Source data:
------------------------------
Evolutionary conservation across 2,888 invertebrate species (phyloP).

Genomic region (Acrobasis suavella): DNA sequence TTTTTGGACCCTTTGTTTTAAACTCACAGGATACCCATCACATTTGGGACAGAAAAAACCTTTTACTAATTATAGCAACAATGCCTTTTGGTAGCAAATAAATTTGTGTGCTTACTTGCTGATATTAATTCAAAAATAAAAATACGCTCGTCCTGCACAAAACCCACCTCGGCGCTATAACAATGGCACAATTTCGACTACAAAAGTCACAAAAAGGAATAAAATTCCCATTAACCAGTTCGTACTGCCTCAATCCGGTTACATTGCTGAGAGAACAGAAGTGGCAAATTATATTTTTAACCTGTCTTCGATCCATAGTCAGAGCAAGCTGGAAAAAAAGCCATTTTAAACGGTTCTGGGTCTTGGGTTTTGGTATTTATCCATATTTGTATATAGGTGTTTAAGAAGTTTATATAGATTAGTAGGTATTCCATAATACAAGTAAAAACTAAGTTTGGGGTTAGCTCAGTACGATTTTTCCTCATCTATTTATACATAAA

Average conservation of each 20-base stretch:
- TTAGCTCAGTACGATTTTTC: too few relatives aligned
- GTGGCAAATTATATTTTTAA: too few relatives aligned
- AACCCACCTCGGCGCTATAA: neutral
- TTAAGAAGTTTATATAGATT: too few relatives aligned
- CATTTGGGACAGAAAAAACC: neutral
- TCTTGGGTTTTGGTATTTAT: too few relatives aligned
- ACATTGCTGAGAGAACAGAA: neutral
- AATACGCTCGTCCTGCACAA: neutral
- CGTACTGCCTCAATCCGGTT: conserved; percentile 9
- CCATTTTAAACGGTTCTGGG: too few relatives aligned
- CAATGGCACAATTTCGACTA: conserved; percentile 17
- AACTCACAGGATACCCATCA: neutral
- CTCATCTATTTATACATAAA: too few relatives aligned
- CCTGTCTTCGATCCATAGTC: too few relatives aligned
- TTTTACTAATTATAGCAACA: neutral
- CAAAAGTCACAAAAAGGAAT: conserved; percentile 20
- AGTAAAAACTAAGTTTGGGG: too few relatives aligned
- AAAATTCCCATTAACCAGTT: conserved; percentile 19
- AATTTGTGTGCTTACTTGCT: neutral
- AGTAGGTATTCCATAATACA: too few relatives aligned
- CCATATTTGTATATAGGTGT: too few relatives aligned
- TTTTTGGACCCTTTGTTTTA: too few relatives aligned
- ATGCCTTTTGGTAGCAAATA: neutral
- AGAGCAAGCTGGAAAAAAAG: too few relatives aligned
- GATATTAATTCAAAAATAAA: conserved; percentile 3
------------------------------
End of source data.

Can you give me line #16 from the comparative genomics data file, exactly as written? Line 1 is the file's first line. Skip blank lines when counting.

- CTCATCTATTTATACATAAA: too few relatives aligned